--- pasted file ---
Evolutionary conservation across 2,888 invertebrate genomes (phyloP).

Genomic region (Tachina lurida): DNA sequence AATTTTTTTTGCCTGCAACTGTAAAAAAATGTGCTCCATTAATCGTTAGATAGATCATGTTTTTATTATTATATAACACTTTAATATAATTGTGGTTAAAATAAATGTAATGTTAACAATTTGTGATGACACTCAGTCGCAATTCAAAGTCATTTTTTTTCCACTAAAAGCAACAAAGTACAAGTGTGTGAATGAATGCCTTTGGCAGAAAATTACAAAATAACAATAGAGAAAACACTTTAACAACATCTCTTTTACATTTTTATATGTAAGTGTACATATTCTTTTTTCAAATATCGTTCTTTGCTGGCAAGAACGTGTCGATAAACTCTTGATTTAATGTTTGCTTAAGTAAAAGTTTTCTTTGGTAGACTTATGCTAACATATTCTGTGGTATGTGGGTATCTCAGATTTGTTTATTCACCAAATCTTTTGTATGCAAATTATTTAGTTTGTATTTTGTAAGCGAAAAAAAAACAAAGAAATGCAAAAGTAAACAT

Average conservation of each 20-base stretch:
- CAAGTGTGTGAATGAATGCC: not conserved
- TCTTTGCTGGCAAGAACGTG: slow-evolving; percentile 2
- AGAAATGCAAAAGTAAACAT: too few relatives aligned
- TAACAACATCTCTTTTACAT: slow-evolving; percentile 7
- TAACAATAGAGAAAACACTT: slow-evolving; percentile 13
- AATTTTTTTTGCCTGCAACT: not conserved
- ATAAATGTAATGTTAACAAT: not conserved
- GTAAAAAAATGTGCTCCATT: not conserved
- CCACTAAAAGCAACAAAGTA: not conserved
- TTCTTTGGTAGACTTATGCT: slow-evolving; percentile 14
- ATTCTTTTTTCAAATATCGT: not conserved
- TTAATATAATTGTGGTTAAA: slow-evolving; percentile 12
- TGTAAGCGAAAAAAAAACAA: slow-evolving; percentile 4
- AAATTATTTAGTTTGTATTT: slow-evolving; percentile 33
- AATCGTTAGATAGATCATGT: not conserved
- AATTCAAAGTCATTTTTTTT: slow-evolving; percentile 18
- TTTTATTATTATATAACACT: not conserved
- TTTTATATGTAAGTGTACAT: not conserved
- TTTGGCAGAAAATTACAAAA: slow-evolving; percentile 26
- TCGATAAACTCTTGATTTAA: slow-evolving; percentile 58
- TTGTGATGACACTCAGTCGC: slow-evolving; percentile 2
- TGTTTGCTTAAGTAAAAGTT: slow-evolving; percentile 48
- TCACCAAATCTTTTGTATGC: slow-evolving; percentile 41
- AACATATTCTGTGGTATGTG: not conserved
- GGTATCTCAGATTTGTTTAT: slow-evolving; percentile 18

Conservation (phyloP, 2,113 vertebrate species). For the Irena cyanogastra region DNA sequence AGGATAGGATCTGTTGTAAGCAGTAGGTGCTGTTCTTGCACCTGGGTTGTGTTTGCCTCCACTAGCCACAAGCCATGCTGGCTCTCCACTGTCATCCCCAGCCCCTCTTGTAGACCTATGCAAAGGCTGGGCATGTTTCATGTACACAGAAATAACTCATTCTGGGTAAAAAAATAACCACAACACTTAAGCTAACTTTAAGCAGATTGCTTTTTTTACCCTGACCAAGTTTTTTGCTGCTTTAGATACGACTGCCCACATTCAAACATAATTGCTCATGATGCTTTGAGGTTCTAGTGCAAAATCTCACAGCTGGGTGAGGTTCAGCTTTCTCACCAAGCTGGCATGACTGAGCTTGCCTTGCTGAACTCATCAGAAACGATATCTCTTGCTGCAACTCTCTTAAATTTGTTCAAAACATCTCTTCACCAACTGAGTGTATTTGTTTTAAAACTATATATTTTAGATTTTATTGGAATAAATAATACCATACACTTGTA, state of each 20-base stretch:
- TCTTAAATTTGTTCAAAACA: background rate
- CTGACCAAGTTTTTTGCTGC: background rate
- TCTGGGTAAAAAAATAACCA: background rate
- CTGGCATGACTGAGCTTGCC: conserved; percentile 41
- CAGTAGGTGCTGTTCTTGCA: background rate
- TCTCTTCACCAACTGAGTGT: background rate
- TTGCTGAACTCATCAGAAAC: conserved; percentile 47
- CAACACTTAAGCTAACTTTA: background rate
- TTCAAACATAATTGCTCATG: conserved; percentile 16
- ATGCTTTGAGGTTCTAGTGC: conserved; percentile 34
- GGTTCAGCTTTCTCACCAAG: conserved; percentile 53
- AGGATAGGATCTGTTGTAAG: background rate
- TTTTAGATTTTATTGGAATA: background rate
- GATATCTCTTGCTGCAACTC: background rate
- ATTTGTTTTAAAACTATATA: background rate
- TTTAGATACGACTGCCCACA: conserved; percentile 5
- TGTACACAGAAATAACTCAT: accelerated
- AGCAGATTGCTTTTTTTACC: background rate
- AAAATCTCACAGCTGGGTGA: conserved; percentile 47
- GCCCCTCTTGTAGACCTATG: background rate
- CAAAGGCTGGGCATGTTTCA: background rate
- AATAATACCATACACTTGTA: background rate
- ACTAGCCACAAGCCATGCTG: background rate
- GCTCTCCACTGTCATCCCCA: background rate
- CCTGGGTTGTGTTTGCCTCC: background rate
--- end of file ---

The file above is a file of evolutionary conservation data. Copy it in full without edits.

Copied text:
Evolutionary conservation across 2,888 invertebrate genomes (phyloP).

Genomic region (Tachina lurida): DNA sequence AATTTTTTTTGCCTGCAACTGTAAAAAAATGTGCTCCATTAATCGTTAGATAGATCATGTTTTTATTATTATATAACACTTTAATATAATTGTGGTTAAAATAAATGTAATGTTAACAATTTGTGATGACACTCAGTCGCAATTCAAAGTCATTTTTTTTCCACTAAAAGCAACAAAGTACAAGTGTGTGAATGAATGCCTTTGGCAGAAAATTACAAAATAACAATAGAGAAAACACTTTAACAACATCTCTTTTACATTTTTATATGTAAGTGTACATATTCTTTTTTCAAATATCGTTCTTTGCTGGCAAGAACGTGTCGATAAACTCTTGATTTAATGTTTGCTTAAGTAAAAGTTTTCTTTGGTAGACTTATGCTAACATATTCTGTGGTATGTGGGTATCTCAGATTTGTTTATTCACCAAATCTTTTGTATGCAAATTATTTAGTTTGTATTTTGTAAGCGAAAAAAAAACAAAGAAATGCAAAAGTAAACAT

Average conservation of each 20-base stretch:
- CAAGTGTGTGAATGAATGCC: not conserved
- TCTTTGCTGGCAAGAACGTG: slow-evolving; percentile 2
- AGAAATGCAAAAGTAAACAT: too few relatives aligned
- TAACAACATCTCTTTTACAT: slow-evolving; percentile 7
- TAACAATAGAGAAAACACTT: slow-evolving; percentile 13
- AATTTTTTTTGCCTGCAACT: not conserved
- ATAAATGTAATGTTAACAAT: not conserved
- GTAAAAAAATGTGCTCCATT: not conserved
- CCACTAAAAGCAACAAAGTA: not conserved
- TTCTTTGGTAGACTTATGCT: slow-evolving; percentile 14
- ATTCTTTTTTCAAATATCGT: not conserved
- TTAATATAATTGTGGTTAAA: slow-evolving; percentile 12
- TGTAAGCGAAAAAAAAACAA: slow-evolving; percentile 4
- AAATTATTTAGTTTGTATTT: slow-evolving; percentile 33
- AATCGTTAGATAGATCATGT: not conserved
- AATTCAAAGTCATTTTTTTT: slow-evolving; percentile 18
- TTTTATTATTATATAACACT: not conserved
- TTTTATATGTAAGTGTACAT: not conserved
- TTTGGCAGAAAATTACAAAA: slow-evolving; percentile 26
- TCGATAAACTCTTGATTTAA: slow-evolving; percentile 58
- TTGTGATGACACTCAGTCGC: slow-evolving; percentile 2
- TGTTTGCTTAAGTAAAAGTT: slow-evolving; percentile 48
- TCACCAAATCTTTTGTATGC: slow-evolving; percentile 41
- AACATATTCTGTGGTATGTG: not conserved
- GGTATCTCAGATTTGTTTAT: slow-evolving; percentile 18

Conservation (phyloP, 2,113 vertebrate species). For the Irena cyanogastra region DNA sequence AGGATAGGATCTGTTGTAAGCAGTAGGTGCTGTTCTTGCACCTGGGTTGTGTTTGCCTCCACTAGCCACAAGCCATGCTGGCTCTCCACTGTCATCCCCAGCCCCTCTTGTAGACCTATGCAAAGGCTGGGCATGTTTCATGTACACAGAAATAACTCATTCTGGGTAAAAAAATAACCACAACACTTAAGCTAACTTTAAGCAGATTGCTTTTTTTACCCTGACCAAGTTTTTTGCTGCTTTAGATACGACTGCCCACATTCAAACATAATTGCTCATGATGCTTTGAGGTTCTAGTGCAAAATCTCACAGCTGGGTGAGGTTCAGCTTTCTCACCAAGCTGGCATGACTGAGCTTGCCTTGCTGAACTCATCAGAAACGATATCTCTTGCTGCAACTCTCTTAAATTTGTTCAAAACATCTCTTCACCAACTGAGTGTATTTGTTTTAAAACTATATATTTTAGATTTTATTGGAATAAATAATACCATACACTTGTA, state of each 20-base stretch:
- TCTTAAATTTGTTCAAAACA: background rate
- CTGACCAAGTTTTTTGCTGC: background rate
- TCTGGGTAAAAAAATAACCA: background rate
- CTGGCATGACTGAGCTTGCC: conserved; percentile 41
- CAGTAGGTGCTGTTCTTGCA: background rate
- TCTCTTCACCAACTGAGTGT: background rate
- TTGCTGAACTCATCAGAAAC: conserved; percentile 47
- CAACACTTAAGCTAACTTTA: background rate
- TTCAAACATAATTGCTCATG: conserved; percentile 16
- ATGCTTTGAGGTTCTAGTGC: conserved; percentile 34
- GGTTCAGCTTTCTCACCAAG: conserved; percentile 53
- AGGATAGGATCTGTTGTAAG: background rate
- TTTTAGATTTTATTGGAATA: background rate
- GATATCTCTTGCTGCAACTC: background rate
- ATTTGTTTTAAAACTATATA: background rate
- TTTAGATACGACTGCCCACA: conserved; percentile 5
- TGTACACAGAAATAACTCAT: accelerated
- AGCAGATTGCTTTTTTTACC: background rate
- AAAATCTCACAGCTGGGTGA: conserved; percentile 47
- GCCCCTCTTGTAGACCTATG: background rate
- CAAAGGCTGGGCATGTTTCA: background rate
- AATAATACCATACACTTGTA: background rate
- ACTAGCCACAAGCCATGCTG: background rate
- GCTCTCCACTGTCATCCCCA: background rate
- CCTGGGTTGTGTTTGCCTCC: background rate